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Valparaiso dean leaving for Charlotte law school

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Jay Conison, dean of Valparaiso University Law School since 1998, has been named as the new dean of Charlotte School of Law, effective April 15.

While dean at Valparaiso, the law school constructed a second building devoted to clinical and skills education, expanded faculty, upgraded the main law facility, and introduced VOLT, a website designed to help students from day one plan for their careers.

Conison is active in the American Bar Association and The Association of American Law Schools and currently is reporter for the ABA’s Task Force on the Future of Legal Education. He earned his law degree from the University of Minnesota. Before joining Valparaiso Law School, he was a professor, associate dean, and interim dean at Oklahoma City University School of Law. He also practiced business litigation before moving into academia.

Conison was traveling Thursday and unavailable for comment. In a release issued by Charlotte School of Law, he said, “It’s a great honor to assume the role as Dean at Charlotte School of Law. Charlotte School of Law is known for its dedicated and highly collaborative faculty and staff. I look forward to working with the faculty, staff, students, and alumni, in leading the School to greater excellence in serving students and to recognition as an innovator in legal education.”

Charlotte School of Law, a private school in Charlotte, N.C., offers full-time, part-time and evening J.D. programs, and a joint J.D./M.B.A. degree and J.D./MA in Accountancy with UNC-Charlotte. The school was granted provision approval by the ABA in 2008 before becoming accredited by the ABA in June 2011.

Conison’s departure means three Indiana law schools will be searching for new deans. Lauren Robel left her post as dean of Indiana University Maurer School of Law to become provost of I.U. Bloomington. Hannah Buxbaum has been serving as interim dean since December 2011. I.U. Robert H. McKinney School of Law Dean Gary Roberts announced his retirement as dean, effective the end of the 2013 school year. Both schools have formed search committees to find new deans.

 

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  1. What a fine article, thank you! I can testify firsthand and by detailed legal reports (at end of this note) as to the dire consequences of rejecting this truth from the fine article above: "The inclusion and expansion of this right [to jury] in Indiana’s Constitution is a clear reflection of our state’s intention to emphasize the importance of every Hoosier’s right to make their case in front of a jury of their peers." Over $20? Every Hoosier? Well then how about when your very vocation is on the line? How about instead of a jury of peers, one faces a bevy of political appointees, mini-czars, who care less about due process of the law than the real czars did? Instead of trial by jury, trial by ideological ordeal run by Orwellian agents? Well that is built into more than a few administrative law committees of the Ind S.Ct., and it is now being weaponized, as is revealed in articles posted at this ezine, to root out post moderns heresies like refusal to stand and pledge allegiance to all things politically correct. My career was burned at the stake for not so saluting, but I think I was just one of the early logs. Due, at least in part, to the removal of the jury from bar admission and bar discipline cases, many more fires will soon be lit. Perhaps one awaits you, dear heretic? Oh, at that Ind. article 12 plank about a remedy at law for every damage done ... ah, well, the founders evidently meant only for those damages done not by the government itself, rabid statists that they were. (Yes, that was sarcasm.) My written reports available here: Denied petition for cert (this time around): http://tinyurl.com/zdmawmw Denied petition for cert (from the 2009 denial and five year banishment): http://tinyurl.com/zcypybh Related, not written by me: Amicus brief: http://tinyurl.com/hvh7qgp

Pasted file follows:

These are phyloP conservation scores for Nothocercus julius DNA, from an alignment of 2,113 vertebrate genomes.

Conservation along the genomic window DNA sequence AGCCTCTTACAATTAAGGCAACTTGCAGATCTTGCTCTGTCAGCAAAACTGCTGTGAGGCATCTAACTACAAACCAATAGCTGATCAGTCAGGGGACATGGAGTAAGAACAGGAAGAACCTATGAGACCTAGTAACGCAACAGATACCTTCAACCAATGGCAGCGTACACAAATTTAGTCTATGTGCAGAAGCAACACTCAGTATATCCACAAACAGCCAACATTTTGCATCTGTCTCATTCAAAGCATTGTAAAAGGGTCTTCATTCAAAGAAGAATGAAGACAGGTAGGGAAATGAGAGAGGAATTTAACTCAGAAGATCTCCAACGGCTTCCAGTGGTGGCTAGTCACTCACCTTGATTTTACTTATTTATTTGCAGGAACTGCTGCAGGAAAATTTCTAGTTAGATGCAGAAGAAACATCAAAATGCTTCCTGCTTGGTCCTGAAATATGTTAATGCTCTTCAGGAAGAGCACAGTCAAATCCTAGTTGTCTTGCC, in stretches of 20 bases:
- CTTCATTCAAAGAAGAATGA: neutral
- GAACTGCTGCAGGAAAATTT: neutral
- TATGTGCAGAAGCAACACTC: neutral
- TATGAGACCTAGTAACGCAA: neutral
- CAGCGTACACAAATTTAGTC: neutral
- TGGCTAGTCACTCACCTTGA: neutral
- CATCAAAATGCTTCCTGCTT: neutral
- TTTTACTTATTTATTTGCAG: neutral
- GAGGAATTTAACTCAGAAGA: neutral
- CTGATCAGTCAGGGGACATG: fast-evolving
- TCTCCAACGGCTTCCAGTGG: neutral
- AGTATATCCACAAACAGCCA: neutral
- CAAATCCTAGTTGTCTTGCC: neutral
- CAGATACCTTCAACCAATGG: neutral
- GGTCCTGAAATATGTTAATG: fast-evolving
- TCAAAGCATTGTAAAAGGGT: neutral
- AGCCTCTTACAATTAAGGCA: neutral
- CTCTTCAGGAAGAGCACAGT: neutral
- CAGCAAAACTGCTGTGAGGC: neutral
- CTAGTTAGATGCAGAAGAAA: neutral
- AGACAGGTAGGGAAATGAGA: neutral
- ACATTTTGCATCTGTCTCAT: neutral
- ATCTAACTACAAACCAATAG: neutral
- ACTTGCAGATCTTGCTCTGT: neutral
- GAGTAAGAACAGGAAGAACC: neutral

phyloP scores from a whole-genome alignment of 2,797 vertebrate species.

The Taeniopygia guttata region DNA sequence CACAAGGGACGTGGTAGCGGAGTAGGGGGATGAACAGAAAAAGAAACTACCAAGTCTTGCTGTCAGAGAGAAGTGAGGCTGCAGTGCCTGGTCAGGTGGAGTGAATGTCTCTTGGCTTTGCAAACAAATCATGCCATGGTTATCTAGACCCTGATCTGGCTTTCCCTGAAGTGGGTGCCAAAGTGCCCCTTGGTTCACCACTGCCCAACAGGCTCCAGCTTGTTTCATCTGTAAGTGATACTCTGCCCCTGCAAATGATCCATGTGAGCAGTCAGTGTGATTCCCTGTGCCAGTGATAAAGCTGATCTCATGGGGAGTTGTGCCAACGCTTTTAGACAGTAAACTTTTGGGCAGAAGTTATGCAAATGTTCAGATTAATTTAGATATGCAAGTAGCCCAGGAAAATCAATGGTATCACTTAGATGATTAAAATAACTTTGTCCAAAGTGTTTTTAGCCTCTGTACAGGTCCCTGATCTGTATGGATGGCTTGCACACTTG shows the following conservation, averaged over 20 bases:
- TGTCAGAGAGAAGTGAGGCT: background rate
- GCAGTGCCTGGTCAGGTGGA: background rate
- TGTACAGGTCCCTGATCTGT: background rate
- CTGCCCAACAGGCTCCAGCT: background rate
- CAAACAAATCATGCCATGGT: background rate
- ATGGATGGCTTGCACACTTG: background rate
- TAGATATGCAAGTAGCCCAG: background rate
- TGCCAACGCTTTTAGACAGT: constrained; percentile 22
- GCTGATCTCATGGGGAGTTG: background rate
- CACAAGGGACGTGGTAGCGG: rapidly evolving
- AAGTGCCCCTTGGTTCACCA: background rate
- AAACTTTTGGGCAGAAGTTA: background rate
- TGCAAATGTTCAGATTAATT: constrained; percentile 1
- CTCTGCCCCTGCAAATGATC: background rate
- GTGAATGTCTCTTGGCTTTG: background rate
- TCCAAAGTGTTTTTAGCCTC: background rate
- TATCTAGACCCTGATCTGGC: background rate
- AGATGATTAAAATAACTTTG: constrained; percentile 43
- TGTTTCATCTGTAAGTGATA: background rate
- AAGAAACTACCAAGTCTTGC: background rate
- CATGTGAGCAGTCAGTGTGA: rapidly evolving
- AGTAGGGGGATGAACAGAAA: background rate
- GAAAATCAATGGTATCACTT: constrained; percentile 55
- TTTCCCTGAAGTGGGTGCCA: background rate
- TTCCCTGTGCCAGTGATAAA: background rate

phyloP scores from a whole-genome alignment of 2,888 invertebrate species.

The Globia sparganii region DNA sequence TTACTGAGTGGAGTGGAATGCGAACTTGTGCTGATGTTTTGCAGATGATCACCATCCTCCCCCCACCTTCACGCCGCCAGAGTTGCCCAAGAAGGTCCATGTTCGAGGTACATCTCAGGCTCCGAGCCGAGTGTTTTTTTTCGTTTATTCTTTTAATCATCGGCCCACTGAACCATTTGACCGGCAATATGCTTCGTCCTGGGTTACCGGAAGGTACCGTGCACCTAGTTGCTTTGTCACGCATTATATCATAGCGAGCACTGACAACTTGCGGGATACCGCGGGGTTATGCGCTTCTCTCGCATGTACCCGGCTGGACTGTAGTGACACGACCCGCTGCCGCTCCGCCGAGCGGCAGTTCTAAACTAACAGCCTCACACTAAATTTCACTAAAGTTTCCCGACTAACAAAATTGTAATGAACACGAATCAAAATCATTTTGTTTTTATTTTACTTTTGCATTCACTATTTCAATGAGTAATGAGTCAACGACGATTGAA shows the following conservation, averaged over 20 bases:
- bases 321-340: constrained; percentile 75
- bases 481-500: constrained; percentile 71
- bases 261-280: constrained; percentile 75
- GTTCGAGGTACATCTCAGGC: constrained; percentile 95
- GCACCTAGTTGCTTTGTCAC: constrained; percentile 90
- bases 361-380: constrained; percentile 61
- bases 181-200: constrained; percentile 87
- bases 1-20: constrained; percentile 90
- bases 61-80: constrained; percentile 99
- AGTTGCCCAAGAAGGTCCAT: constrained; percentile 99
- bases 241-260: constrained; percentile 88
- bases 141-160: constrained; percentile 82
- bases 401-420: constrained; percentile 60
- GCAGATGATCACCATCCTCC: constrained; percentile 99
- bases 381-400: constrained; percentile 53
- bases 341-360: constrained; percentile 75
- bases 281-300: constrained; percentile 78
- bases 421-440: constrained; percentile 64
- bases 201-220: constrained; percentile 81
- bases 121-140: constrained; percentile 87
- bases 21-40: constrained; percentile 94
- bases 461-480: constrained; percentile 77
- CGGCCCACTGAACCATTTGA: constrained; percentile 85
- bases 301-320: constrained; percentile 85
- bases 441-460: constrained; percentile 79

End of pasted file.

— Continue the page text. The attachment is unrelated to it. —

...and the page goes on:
2. Justice has finally been served. So glad that Dr. Ley can finally sleep peacefully at night knowing the truth has finally come to the surface.

  3. While this right is guaranteed by our Constitution, it has in recent years been hampered by insurance companies, i.e.; the practice of the plaintiff's own insurance company intervening in an action and filing a lien against any proceeds paid to their insured. In essence, causing an additional financial hurdle for a plaintiff to overcome at trial in terms of overall award. In a very real sense an injured party in exercise of their right to trial by jury may be the only party in a cause that would end up with zero compensation.

  4. Why in the world would someone need a person to correct a transcript when a realtime court reporter could provide them with a transcript (rough draft) immediately?

  5. This article proved very enlightening. Right ahead of sitting the LSAT for the first time, I felt a sense of relief that a score of 141 was admitted to an Indiana Law School and did well under unique circumstances. While my GPA is currently 3.91 I fear standardized testing and hope that I too will get a good enough grade for acceptance here at home. Thanks so much for this informative post.

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